Similar techniques are now showing promise in the fight against COVID-19. Companies like BioBot can screen for particles in wastewater streams, assessing its prevalence in entire communities. Researchers at Yale showed that they could use similar techniques to detect a pending outbreak up to seven days before it was revealed by other forms of testing. The city of Tempe, Arizona has developed a dashboard that allows the public to see how much of the virus is present in each part of the city. Waste-based techniques have the added benefit of detecting cases when people are asymptomatic or do not have access to testing, while also being both non-invasive.

Everyone needs a break

The name is not an accident—a restroom is a space in which people should be able to take care of their bodies. That includes actual rest. It was once common for women’s restrooms to have lounges with comfortable furniture. These should come back (but for everyone). In some places, the restroom is the only place that is quiet and private. In an open-plan office, it may even be the only room with walls! 

Unfortunately, many office restrooms are less than idyllic. For example, many readers in other countries would be surprised to learn that American restroom stalls often do not extend to the floor. This may make the room easier to clean, but at the expense of user comfort and personal cleanliness. Even TV’s least qualified architect, George Costanza, had this one figured out years ago (video). Another typical trouble spot is in lighting, which tends to be bright, cold and industrial. Cheap and easy? Yes. But not comfortable or soothing. Likewise, acoustics are often cacophonous and not very supportive of privacy. Finally, Scott Easton of Affiliated Engineers (AEI) suggests increasing air exhaust rates beyond the minimum required by code: “Nothing says we really don’t care about your restroom experience more than a smelly toilet room.”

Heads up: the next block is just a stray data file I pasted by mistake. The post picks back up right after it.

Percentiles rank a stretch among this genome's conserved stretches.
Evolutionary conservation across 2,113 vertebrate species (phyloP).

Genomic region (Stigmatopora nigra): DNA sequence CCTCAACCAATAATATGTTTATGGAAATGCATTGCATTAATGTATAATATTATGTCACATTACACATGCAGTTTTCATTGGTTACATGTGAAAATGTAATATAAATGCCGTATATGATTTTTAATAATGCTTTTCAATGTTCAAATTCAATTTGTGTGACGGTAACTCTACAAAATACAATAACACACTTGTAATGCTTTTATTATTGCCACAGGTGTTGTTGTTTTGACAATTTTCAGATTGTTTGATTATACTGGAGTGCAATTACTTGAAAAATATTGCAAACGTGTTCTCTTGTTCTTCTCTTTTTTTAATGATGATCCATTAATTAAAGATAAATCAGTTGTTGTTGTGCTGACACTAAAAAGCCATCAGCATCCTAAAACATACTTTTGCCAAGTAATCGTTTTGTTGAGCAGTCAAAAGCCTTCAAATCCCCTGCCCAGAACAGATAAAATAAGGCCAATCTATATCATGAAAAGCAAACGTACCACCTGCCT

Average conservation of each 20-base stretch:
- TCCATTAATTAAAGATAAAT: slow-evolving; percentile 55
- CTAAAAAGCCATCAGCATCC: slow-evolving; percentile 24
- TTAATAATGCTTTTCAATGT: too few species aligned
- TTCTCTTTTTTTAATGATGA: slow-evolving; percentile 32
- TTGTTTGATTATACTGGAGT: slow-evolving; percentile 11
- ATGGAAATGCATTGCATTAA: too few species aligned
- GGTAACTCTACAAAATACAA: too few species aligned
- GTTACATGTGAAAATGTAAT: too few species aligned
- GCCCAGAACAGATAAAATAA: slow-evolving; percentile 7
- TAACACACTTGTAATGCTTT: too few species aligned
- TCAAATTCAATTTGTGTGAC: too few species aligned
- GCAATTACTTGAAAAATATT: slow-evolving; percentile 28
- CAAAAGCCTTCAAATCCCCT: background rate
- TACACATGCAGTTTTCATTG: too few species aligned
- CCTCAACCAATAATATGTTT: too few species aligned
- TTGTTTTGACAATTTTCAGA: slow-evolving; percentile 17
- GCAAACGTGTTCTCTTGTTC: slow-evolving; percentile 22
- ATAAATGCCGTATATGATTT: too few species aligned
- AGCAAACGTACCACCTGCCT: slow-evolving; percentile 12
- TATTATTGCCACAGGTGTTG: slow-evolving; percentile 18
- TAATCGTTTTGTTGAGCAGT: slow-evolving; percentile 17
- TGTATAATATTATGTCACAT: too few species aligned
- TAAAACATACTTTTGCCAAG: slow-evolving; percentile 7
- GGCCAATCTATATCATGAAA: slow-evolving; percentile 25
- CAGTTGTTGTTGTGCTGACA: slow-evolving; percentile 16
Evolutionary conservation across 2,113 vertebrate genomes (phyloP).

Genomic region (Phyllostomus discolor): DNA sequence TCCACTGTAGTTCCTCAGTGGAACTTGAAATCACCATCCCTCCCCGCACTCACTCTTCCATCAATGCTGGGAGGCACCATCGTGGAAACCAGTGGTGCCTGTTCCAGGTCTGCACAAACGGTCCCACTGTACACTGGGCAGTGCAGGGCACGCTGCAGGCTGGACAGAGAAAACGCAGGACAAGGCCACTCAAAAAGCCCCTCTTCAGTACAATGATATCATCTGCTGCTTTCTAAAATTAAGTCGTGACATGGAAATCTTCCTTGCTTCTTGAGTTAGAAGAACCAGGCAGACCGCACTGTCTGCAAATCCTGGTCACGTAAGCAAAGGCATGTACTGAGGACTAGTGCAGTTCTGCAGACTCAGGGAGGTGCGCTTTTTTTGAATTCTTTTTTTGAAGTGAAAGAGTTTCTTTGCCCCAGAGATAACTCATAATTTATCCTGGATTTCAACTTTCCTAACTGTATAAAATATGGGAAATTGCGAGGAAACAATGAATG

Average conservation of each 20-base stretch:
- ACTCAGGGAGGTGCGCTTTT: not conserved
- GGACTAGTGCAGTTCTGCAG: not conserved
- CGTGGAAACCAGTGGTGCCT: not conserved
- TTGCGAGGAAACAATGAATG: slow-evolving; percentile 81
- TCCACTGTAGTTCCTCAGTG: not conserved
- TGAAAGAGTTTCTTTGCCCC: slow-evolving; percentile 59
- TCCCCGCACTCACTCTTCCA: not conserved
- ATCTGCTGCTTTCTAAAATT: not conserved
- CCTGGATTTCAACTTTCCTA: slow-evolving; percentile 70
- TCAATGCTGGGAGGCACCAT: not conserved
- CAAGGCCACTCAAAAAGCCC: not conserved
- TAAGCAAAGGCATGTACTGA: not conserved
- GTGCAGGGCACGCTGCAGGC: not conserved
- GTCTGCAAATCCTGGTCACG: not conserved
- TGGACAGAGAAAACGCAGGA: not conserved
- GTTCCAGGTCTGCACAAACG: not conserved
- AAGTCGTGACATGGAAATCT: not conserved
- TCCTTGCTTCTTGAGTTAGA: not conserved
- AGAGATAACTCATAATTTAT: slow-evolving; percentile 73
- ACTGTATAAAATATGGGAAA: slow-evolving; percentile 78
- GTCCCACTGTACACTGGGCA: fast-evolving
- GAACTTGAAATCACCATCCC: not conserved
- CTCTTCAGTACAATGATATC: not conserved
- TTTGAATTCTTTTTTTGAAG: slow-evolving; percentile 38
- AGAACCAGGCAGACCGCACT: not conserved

One of the many ways that coworking spaces like WeWork have delivered a superior experience is through restroom design. Their business model relies on people choosing (and paying) to work there, so every part of the experience is intended to add value. At a Worktech panel we moderated in 2015, WeWork’s creative director Devin Vermeulen talked about the level of care put into the design, and busted the myth that an enjoyable restroom experience is too expensive for landlords. Relatively low-tech design choices make a big difference in comfort and privacy: full-height stall dividers, warmer and more subdued lighting, and ambient music. 

Time to polish that porcelain

No matter what an organization may say about treating people well, the restroom experience is bound to reveal something about their true priorities. It is a critical part of the workplace experience. If the restroom is poorly maintained, infrequently cleaned or otherwise unpleasant to use, that says something. 

Consider that people may now be more likely to demand a better experience. As a result of the massive shift to telework precipitated by the pandemic, many people have spent the last six months using only their own restrooms in their homes. The cold, bland, unpleasant office restroom of old may not cut it anymore. Instead, why not strive to make using the restroom a delight? 

More from Melissa Marsh

User Experience Design Revives Corporate Real Estate

Despite claims that the office is dead, it's not the end. But...
Read More
More from Mike Sayre

Emerging and Evolving Job Roles: Tech-enabled offices are fueling demand for new roles & skills

As technology trends drive major changes in the way we work, a variety...
Read More

Leave a Reply

Your email address will not be published. Required fields are marked *